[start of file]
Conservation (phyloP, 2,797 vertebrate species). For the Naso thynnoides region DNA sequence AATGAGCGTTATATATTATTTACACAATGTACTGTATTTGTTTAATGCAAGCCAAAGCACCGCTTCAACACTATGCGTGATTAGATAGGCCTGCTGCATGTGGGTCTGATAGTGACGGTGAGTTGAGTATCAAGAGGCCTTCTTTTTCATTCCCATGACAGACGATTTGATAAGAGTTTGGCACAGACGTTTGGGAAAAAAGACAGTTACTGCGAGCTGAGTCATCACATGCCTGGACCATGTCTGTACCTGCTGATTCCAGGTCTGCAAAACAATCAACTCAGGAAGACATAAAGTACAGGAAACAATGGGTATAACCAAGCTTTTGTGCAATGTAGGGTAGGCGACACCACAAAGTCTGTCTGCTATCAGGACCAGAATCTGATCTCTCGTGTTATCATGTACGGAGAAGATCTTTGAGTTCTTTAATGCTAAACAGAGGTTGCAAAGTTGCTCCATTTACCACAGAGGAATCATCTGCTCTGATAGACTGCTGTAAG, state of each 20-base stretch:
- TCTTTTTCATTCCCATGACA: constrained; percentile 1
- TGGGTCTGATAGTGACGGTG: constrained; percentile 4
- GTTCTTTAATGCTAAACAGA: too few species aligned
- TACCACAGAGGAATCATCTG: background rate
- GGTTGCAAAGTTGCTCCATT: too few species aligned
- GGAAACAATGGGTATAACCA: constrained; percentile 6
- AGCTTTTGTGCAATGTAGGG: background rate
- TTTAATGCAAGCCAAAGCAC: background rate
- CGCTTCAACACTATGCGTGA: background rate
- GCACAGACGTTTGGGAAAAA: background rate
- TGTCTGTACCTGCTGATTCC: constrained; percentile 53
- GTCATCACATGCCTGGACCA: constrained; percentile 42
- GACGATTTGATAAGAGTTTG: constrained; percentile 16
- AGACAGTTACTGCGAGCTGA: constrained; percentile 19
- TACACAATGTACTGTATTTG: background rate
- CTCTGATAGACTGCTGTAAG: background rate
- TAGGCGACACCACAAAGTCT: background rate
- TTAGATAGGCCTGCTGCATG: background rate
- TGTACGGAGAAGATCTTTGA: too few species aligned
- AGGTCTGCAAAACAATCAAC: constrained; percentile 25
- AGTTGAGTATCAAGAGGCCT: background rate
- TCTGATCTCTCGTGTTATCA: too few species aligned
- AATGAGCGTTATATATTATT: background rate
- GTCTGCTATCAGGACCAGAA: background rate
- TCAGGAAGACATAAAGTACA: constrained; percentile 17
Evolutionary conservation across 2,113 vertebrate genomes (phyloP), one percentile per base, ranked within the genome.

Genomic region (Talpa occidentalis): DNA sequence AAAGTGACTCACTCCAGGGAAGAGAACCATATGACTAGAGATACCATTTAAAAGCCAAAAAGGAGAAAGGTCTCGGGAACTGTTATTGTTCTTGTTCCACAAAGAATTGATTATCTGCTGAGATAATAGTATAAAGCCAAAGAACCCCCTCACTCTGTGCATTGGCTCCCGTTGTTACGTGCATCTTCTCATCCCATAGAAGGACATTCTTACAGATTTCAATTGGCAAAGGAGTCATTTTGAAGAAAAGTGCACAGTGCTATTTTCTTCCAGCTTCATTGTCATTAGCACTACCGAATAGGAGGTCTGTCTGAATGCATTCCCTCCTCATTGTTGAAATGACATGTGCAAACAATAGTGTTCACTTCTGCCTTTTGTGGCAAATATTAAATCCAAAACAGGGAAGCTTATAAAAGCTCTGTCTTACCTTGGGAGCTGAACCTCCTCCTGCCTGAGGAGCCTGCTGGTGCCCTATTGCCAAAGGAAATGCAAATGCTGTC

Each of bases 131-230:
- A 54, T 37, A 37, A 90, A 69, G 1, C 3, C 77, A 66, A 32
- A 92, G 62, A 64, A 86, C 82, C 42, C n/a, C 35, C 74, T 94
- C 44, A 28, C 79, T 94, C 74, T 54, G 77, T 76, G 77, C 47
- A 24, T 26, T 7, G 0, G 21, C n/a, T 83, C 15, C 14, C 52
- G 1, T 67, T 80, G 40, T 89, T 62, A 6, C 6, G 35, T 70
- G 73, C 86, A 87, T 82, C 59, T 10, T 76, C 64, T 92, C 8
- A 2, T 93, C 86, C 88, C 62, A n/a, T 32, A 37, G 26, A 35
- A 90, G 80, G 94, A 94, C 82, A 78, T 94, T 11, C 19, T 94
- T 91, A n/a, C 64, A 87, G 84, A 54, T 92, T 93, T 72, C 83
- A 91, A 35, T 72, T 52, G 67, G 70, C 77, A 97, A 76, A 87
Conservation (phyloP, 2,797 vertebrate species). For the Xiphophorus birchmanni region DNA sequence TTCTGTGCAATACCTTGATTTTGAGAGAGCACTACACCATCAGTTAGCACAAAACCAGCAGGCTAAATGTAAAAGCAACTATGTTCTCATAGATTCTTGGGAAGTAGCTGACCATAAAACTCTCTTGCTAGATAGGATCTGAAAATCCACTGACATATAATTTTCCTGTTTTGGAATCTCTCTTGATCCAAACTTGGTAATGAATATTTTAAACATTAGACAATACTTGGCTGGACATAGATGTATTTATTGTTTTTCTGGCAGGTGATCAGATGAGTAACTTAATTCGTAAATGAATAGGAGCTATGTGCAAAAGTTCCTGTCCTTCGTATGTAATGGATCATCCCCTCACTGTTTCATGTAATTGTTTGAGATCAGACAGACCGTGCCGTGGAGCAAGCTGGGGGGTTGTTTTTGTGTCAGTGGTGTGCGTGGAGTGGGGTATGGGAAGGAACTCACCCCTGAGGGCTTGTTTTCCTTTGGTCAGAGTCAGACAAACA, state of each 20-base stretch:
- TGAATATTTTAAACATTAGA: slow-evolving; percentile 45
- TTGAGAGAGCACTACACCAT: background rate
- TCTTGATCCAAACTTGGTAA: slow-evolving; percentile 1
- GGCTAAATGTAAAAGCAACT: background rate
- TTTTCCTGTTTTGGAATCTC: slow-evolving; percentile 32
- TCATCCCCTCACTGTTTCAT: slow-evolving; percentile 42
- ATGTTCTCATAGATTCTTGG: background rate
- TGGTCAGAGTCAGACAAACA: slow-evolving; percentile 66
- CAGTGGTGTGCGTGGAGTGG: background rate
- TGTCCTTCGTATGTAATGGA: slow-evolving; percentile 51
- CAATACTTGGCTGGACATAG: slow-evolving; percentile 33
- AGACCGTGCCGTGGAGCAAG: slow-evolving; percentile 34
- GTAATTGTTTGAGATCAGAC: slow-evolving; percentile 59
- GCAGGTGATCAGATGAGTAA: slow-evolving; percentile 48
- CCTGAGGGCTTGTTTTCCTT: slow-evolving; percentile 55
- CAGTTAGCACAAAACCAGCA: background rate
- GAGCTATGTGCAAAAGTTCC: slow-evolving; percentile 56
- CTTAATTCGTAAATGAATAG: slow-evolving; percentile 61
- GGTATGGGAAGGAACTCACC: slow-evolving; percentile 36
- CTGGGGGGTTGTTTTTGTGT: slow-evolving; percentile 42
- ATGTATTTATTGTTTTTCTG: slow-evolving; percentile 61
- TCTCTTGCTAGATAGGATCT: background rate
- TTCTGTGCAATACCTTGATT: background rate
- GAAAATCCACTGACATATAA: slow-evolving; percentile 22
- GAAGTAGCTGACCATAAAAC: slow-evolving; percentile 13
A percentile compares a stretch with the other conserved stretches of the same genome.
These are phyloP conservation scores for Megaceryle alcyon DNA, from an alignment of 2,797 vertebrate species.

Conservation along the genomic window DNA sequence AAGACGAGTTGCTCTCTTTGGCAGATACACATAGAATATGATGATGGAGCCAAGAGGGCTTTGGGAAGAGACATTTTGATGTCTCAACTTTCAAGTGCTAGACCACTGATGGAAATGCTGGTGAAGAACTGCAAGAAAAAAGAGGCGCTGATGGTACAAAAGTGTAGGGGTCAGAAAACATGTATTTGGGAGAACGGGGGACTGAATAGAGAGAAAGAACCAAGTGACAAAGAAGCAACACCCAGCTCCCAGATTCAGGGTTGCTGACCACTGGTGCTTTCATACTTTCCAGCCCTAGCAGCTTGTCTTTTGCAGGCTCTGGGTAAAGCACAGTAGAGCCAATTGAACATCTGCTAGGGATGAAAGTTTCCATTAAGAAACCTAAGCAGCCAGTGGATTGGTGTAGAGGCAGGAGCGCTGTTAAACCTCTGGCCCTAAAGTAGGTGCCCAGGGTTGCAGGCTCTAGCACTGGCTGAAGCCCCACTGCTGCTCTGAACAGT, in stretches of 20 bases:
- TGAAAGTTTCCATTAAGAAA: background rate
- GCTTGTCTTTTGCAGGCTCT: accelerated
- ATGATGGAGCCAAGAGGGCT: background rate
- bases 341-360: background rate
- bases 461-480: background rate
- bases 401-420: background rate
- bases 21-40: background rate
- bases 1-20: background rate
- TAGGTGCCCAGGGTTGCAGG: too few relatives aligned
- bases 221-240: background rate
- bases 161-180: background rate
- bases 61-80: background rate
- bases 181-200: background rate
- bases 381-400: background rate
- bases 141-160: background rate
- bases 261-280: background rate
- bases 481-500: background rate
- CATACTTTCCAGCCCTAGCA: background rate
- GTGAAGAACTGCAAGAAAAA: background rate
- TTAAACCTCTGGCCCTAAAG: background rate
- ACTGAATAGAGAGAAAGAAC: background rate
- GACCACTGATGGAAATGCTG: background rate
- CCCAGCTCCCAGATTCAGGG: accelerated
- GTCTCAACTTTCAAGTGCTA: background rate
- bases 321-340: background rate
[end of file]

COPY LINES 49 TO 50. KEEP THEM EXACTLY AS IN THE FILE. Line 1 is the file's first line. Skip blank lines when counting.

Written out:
- CAGTGGTGTGCGTGGAGTGG: background rate
- TGTCCTTCGTATGTAATGGA: slow-evolving; percentile 51